4 out of 5
The first issue of Cities of Magick was a engrossing combination of exciting world-building and engaging character work, only slightly hiccupped when trying to set up said character – the magick-adverse Lev – for a cliffhanger: he’s been poisoned by magick. Because writer Jakob Free so casually establishes the dense history of the growth of various sorcery factions in this alternate US, and then tosses Lev into things, favoring the analog in a world of flying shoes and transportation spells and suddenly caught in the middle of an outbreak of said factions, it feels a little redirecting to immediately limit our introductions to this character with a death sentence.
The second issue helps to smooth that out, though, by leveraging it into a mission: Lev can get a cure by going into enemy territory and fixing a magick-spewing machine. Some of this is a bit hand-wavey – like, why Lev, the one person who wants nothing to do with this stuff? – but Free at least addresses it, and then wholly distracts us with more world-building, and more lore, woven around Lev’s amusing, grumbling dissatisfaction with the world’s addiction to magick (which is, in turn, an ironic commentary on our modern day obsession with technology). We also get occasional dips into a surreal dreamtime locale in which more intriguing exposition can be dropped, all supported by wonderful, energetic art from Will Tempest. So we get action, we get some humor, we get some intelligentsia, flowing along just incredibly organically.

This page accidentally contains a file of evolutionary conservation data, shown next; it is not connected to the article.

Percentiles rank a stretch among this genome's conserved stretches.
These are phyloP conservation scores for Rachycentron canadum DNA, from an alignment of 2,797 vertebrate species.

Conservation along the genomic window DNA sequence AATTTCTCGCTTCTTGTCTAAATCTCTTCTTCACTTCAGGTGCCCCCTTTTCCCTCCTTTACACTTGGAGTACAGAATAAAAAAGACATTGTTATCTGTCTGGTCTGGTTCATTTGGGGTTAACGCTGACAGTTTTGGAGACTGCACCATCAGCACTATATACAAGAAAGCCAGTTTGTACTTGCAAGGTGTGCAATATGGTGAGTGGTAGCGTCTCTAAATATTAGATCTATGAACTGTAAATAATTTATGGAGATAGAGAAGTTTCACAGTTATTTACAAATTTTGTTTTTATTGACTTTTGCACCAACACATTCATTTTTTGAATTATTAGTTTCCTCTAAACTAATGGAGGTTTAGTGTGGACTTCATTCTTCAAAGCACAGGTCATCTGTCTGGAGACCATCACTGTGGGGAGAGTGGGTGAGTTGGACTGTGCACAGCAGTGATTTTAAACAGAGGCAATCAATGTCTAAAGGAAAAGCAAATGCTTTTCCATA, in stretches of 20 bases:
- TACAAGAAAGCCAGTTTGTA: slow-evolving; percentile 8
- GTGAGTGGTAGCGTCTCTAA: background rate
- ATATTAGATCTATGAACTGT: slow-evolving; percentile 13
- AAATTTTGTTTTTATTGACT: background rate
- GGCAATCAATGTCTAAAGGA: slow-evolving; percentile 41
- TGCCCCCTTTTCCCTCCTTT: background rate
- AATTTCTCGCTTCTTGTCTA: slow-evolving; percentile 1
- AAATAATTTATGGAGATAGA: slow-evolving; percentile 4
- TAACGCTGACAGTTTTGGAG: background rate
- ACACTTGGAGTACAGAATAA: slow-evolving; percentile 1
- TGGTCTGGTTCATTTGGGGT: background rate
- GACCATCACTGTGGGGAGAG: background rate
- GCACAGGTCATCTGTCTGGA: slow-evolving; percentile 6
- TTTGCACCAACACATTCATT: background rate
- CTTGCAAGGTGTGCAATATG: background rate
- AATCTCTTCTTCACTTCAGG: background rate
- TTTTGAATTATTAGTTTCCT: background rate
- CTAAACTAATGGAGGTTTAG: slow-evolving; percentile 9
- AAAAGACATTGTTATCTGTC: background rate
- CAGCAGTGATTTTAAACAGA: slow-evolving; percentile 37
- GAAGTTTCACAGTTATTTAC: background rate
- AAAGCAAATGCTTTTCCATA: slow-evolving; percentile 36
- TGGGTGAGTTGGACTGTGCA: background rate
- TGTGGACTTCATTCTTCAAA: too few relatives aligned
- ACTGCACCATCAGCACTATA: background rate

As with that first issue’s slight redirect, this double-sized collection has something similar as its cliffhanger in the form of a flashback; while it’s still kind of abrupt, this time I can know with confidence that Free will guide us to more awesome sights and sounds with a followup issue, should we be blessed with one.
Note: this double issue was re-published by Scout Comics as issues #2 and #3. As with issue #1, there’s no outright change, except a slight lift to the coloring – it’s a bit lighter – which honestly looks better, a little less digital. Some of the extra magic-spell bonuses from the original indie printing of issue #1 do make their way here, as well as two additional Will Tempest ‘Tales from the Street’ shorts, which are a lot more fun than the prior one, and establish that these will be isolated one-shots.